Benefit Cost Analysis (Energy Engineering)


Benefit cost analysis is one of several methods utilized to evaluate the feasibility of capital investment. The benefit cost analysis calculates the present worth of all benefits, then calculates the present worth of all costs and takes the ratio of the two sums. This ratio is either known as a benefit/cost ratio, a savings/interest ratio, or a profitability index. The benefit cost analysis is an economic decision-making criterion that can measure the economic consequences of a decision over a specified period of time. It is used to evaluate whether an alternative option is economically viable when compared to a base case which is usually the “do nothing” option or it can be used to rank several options that are competing for a limited budget.


The implementation of energy efficiency projects is linked to the allocation of funds. Economic decision-making tools or methods are often required to justify a project’s implementation and assess its economical feasibility. Several methods are available, such as life-cycle cost, simple or discounted payback, benefit cost analysis, and internal and adjusted rate-of-return.[1]

The selection of the method depends on many factors and, in fact, more than one method can be technically appropriate for economical decisions. These methods are often utilized to compare several options or to compare an alternative to the current situation usually referred to as the “do nothing” option. The American Society for Testing and Materials (ASTM) provides a guide that details the selection of economic methods for evaluating [2] investments.

This entry describes the economic assessment method known as benefit cost analysis (BCA). This method is simply considered as an attempt to identify and express, in dollar terms, all of the effects of proposed policies or projects and then to relate those effects with endured costs in a simple, dimensionless parameter.


Benefit cost analysis is one of the economic assessment methods that can aid policymakers in deciding whether the advantages of a particular course of action are likely to outweigh its drawbacks.

Benefit Cost Analysis

Benefit cost analysis was conceived over 150 years ago by the French engineer Jules Dupuit. The BCA method saw its first widespread use when the United States government wanted to evaluate the impact of water projects in the late 1930s. Since then, it has been used to analyze policies affecting several sectors including public health, transportation, criminal justice, education, defense, and the environment.[7]

The BCA method involves evaluating benefits of a project against its costs in a ratio format that is known as benefit-to-cost-ratio (BCR). Another variation of BCR is known as savings-to-investment-ratio (SIR). The difference between the two is that BCR is used when the focus of the analysis is on benefits (that is, advantages measured in dollars) relative to project costs while SIR is used when the focus of the assessment is on project savings (that is, cost reductions).[1] The BCR is referred to as the profitability index (PI) in some financial publications.[3] The estimation of a project’s PI is usually carried out based on the organization’s current net value of cash flows.


The BCR provides a standard for measuring economic performance in a single number that indicates whether a proposed project or system is preferred over a mutually exclusive alternative that serves as the baseline for the economic analysis. In addition, the BCR indicates the discounted dollar benefits (or savings) per dollar of discounted costs. Moreover, it can be used to determine if a given project or system is economically feasible relative to the alternative of not implementing it. Also, when computed on increments of benefits (or savings) and costs, the BCR can be used to determine if one design or size of a system is more economic than another. On the other hand, when funding is limited, the BCR can be used as an aid to select the most economically efficient set of projects from among several available options that are competing for limited funding. Selecting an efficient set of projects will maximize aggregate net benefits or net savings obtainable for the budget.[1] The BCR and the PI examine cash flows, not accounting profits, and recognize the time-value of money. While these ratios can be accurate predictors of economic efficiency, their accuracy depends on the accuracy of cash flow predictions.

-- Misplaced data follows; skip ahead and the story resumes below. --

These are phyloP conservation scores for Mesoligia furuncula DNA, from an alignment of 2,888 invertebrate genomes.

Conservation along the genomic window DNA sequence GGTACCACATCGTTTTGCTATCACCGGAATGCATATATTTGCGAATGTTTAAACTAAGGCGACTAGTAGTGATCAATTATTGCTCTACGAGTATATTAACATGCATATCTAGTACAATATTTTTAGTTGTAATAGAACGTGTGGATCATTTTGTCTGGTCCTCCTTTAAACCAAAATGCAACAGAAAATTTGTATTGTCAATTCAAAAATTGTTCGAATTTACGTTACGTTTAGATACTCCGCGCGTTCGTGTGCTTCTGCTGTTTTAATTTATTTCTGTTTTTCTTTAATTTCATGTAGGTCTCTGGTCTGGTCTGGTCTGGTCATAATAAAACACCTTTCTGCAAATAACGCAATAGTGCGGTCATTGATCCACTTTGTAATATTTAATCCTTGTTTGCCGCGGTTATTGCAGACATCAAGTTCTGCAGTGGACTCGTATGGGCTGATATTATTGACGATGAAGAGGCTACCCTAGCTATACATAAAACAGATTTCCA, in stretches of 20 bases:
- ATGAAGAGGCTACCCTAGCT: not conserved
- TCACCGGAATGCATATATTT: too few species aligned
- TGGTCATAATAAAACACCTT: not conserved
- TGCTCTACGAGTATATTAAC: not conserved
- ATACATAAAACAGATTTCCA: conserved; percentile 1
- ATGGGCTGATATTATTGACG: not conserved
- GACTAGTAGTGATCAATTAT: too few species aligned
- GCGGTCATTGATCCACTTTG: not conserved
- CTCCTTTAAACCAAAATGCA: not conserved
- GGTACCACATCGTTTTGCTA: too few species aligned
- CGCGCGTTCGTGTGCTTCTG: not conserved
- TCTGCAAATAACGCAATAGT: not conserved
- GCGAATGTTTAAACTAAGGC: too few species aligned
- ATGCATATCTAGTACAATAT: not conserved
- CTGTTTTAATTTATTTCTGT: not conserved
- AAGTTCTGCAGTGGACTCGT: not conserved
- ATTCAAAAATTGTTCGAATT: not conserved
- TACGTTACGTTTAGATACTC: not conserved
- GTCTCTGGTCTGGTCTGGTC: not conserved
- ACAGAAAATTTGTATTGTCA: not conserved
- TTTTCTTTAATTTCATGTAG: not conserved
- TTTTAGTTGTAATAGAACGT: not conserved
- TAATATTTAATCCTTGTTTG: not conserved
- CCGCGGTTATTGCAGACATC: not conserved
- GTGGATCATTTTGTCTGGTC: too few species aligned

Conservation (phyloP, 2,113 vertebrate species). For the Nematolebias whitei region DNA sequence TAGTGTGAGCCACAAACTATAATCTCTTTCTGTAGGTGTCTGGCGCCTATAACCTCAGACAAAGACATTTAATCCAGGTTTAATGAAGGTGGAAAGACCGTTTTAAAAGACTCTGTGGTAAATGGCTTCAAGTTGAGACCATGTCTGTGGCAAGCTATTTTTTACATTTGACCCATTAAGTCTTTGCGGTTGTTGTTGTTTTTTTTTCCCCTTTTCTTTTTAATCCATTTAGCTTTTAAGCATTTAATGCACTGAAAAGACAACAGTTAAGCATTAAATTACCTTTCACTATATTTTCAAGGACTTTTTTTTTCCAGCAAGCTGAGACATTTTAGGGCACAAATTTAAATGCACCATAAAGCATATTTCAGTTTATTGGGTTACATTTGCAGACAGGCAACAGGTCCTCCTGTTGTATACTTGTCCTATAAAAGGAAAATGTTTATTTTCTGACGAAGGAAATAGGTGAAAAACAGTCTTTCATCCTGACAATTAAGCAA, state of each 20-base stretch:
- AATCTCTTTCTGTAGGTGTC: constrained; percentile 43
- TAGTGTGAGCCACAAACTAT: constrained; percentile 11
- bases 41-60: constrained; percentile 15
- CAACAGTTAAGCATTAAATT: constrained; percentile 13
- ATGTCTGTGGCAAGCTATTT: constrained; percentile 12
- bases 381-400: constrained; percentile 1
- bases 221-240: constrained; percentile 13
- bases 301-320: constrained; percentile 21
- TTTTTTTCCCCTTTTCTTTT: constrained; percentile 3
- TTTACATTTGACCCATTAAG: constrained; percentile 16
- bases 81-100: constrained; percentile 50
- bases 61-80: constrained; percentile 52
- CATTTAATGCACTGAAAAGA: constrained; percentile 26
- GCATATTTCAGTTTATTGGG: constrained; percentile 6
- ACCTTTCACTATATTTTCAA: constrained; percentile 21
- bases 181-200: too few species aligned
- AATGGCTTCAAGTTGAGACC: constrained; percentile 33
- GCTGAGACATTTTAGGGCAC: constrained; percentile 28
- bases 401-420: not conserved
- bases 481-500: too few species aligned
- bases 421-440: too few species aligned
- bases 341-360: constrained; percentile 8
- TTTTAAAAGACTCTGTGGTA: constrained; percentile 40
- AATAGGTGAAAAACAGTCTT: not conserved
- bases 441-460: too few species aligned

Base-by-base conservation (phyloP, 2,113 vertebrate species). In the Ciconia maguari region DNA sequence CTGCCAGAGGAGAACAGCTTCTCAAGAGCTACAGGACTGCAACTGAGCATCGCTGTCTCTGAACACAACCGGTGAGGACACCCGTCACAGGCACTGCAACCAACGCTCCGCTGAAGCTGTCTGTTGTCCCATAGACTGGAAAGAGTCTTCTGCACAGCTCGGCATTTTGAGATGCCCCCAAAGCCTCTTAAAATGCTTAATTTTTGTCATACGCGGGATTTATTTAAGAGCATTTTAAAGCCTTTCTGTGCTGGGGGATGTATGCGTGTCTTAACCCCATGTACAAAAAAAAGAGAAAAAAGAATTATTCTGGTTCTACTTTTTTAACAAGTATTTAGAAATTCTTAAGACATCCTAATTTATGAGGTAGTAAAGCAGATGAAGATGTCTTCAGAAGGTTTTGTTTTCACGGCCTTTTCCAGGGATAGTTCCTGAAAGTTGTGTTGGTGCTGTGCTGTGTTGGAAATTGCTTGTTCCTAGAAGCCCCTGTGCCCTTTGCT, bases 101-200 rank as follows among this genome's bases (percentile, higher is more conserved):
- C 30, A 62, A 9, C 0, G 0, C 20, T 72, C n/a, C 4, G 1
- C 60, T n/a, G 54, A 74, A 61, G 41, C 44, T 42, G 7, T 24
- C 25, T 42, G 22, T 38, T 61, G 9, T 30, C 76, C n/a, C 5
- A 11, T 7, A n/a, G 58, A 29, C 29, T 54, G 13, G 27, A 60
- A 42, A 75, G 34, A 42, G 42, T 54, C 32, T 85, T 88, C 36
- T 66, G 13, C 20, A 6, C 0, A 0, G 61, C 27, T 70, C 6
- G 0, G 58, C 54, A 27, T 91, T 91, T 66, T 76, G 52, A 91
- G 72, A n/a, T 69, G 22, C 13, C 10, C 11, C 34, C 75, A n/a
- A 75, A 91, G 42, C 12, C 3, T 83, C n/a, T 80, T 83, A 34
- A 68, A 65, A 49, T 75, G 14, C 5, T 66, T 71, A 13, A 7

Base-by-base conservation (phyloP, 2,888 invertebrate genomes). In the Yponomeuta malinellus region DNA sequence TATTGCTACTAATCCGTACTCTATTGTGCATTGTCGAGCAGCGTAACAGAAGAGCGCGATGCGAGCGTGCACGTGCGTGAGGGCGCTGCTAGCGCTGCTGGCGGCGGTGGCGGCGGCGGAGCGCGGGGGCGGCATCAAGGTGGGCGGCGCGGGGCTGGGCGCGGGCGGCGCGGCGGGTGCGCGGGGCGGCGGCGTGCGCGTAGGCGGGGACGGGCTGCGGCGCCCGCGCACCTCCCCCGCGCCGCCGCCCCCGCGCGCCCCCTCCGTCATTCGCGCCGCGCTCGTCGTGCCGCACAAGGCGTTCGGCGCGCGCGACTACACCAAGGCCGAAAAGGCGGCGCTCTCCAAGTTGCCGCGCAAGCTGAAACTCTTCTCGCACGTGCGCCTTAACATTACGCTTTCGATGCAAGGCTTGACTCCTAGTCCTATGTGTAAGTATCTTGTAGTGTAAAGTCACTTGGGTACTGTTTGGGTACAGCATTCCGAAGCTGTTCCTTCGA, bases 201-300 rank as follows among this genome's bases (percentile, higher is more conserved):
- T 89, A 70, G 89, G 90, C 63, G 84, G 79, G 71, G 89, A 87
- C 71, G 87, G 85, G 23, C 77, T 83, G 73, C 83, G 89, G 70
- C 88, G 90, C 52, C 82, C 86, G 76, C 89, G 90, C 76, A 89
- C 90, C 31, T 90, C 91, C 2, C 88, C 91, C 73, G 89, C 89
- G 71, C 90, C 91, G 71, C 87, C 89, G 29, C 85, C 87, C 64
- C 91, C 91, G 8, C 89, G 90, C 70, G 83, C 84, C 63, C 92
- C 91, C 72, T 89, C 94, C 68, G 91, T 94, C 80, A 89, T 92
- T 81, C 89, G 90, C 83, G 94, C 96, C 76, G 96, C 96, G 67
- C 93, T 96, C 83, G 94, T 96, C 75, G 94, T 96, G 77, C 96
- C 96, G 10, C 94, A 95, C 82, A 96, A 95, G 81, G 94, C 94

Before conducting a BCA, multiple implementation alternatives should be identified in a way that allows for a fair comparison. The constraints or requirements of a successful end solution should be also clearly identified. Additionally, costs and benefits should be put into standard units (usually dollars) so that they can be compared directly. The dollar amounts used in the BCA should all be discounted, that is, expressed in time-equivalent dollars, either in present value or uniform annual value terms.

The BCR is a numerical ratio that indicates the expected economic performance of a project by the size of the ratio. A ratio less than 1.0 indicates a project that is uneconomic, a ratio of 1.0 indicates a project whose benefits or savings are just equal to its costs, and a ratio greater than 1.0 indicates a project that is economic.

The recommended steps for carrying out an economic evaluation using the BCA method are summarized as follows:

• Identification of objectives, constraints, and alternatives. The decision-maker’s objectives should be clearly specified. This is crucial to defining the problem. Moreover, constraints that limit potential alternatives for accomplishing the objectives should be identified such as economic and environmental limitations. Finally, alternatives that are technically and otherwise feasible in view of the constraints should be identified for consideration.